A soft inquiry is when you check your own credit, or a lender checks your credit for a pre-approval of an offer. Soft inquiries will not show up on your credit report and do not impact your credit scores because they’re not considered in credit scoring models. Soft inquiries are not disputable, but you have a right for them to be disclosed to you.

How is My Credit Score Calculated?

FICO scores use many different pieces of credit data to determine the score, but it’s broken down into five main categories.

fico score

Not so simple, is it? Many times consumers will say if I didn’t have so many inquiries, my credit would be so much higher, but the reality is the credit bureaus look at so many data points in determining your overall score.

If you’re a credit junky like me here’s a source of information related to what’s evaluated in your FICO score https://www.myfico.com/credit-education/whats-in-your-credit-score

How to Improve Your Credit Score?

If you want to improve your credit score, in many cases, you may need to be patient. Improving your credit score can take some time, but there are ways in which you can make a dent in it quickly. There are some steps you can take to get the process going for improving your credit.

Steps to Improve Your Credit Scores

Step 1: Get a Complete Copy of your Credit Report. Get a copy of your credit report that covers all three bureaus, Experian, Equifax, and Trans Union. Look at all of the trade lines and see if there are any errors on the report, and that all current and former trade lines are accurate. If you see any errors contact that creditor and provide supporting documentation or ask for supporting documentation to support the claim that it’s a mistake. Dispute any inaccuracies on your credit reports.

Step 2: You can get credit for making utility and cell phone payments on time. Not many consumers know about this, but this is a real new opt-in feature where consumers can now allow the credit bureaus to connect to their bank account to identify both utilities and telecom pay histories.

Step 3: Payoff, settle or work out payment plans for bad debt. Contact any creditor who you have a bad debt with on your credit report and try and resolve by making settlements and paying off or getting on a payment plan to do so. Once paid in full, submit to credit bureaus.

Step 4: Request any increases to your credit limits on credit cards. Fico calculates total outstanding debt verses credit availability. This is called the credit utilization ratio. Lenders typically like to see 30% or less debt balance to the credit limit. The more availability you have, the better.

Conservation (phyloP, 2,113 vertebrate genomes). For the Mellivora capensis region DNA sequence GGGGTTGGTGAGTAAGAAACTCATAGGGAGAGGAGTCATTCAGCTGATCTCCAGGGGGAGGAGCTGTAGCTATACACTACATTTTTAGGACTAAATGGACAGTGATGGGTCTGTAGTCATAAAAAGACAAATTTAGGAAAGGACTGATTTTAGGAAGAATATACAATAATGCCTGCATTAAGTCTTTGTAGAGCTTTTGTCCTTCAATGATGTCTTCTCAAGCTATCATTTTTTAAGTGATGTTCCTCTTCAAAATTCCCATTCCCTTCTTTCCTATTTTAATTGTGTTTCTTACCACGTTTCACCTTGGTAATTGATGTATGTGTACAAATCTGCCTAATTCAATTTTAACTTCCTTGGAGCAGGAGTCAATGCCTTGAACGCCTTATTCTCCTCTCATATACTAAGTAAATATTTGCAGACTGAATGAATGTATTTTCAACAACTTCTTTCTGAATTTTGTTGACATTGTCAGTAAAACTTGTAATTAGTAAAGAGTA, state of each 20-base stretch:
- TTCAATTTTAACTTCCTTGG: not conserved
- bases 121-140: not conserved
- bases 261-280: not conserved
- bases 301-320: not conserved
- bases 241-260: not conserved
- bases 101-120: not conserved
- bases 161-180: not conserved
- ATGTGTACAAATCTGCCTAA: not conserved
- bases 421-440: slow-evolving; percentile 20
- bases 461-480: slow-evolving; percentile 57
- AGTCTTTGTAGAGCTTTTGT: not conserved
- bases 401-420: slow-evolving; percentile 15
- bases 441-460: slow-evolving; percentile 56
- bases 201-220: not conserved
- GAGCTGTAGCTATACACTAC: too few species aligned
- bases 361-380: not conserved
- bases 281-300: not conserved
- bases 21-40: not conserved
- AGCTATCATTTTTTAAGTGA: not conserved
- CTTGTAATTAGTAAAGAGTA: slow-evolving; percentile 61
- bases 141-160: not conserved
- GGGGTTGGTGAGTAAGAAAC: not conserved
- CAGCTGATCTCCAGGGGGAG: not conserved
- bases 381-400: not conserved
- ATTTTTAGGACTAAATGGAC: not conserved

Step 5: Don’t close unused credit cards. Keeping unused credit card open improves credit availability.

Step 6: Re-establish new credit without credit. It’s hard for the credit algorithms to calculate great scores, so if you lack credit, start to open credit cards and demonstrate to the bureaus the ability to make timely payments and manage debt. Even a secured credit card helps if you have really bad credit.

Step 7: Don’t apply for too much credit in 3 months. Applying too often can lead to a lowering of scores, but don’t worry if you are just looking for a few items as it is not a major impact.

How long will it take to improve credit?

How long it will take to improve your credit can be complicated. The simple answer depends on what kind of damage there is. A lot of times, there is no quick fix and requires patience. Delinquencies and bad debt, even if paid in full, will remain on credit for 7 years. So, resolving those bad debts now will show improvement in a couple of months, but it will take some time to show large increases in credit rating.

The bottom line is don’t procrastinate start now on correcting and resolving issues as it will pay off big time in the long run.

The Bottom Line About Getting a Business Loan With Bad Credit

There are short-term business funding solutions available for business owners with bad credit. These products are not all the same. Find and compare terms or find a company that will assist in the comparison so you can get the best bad credit business loan terms possible. Simply put, shop, compare, and you will save!

* All loans made by either WebBank, an FDIC-insured Utah industrial bank, or Bank of the Internet Federal Bank, an FDIC-insured federally chartered thrift located in California. In connection with the loans, the Banks' underwriting conditions and terms apply.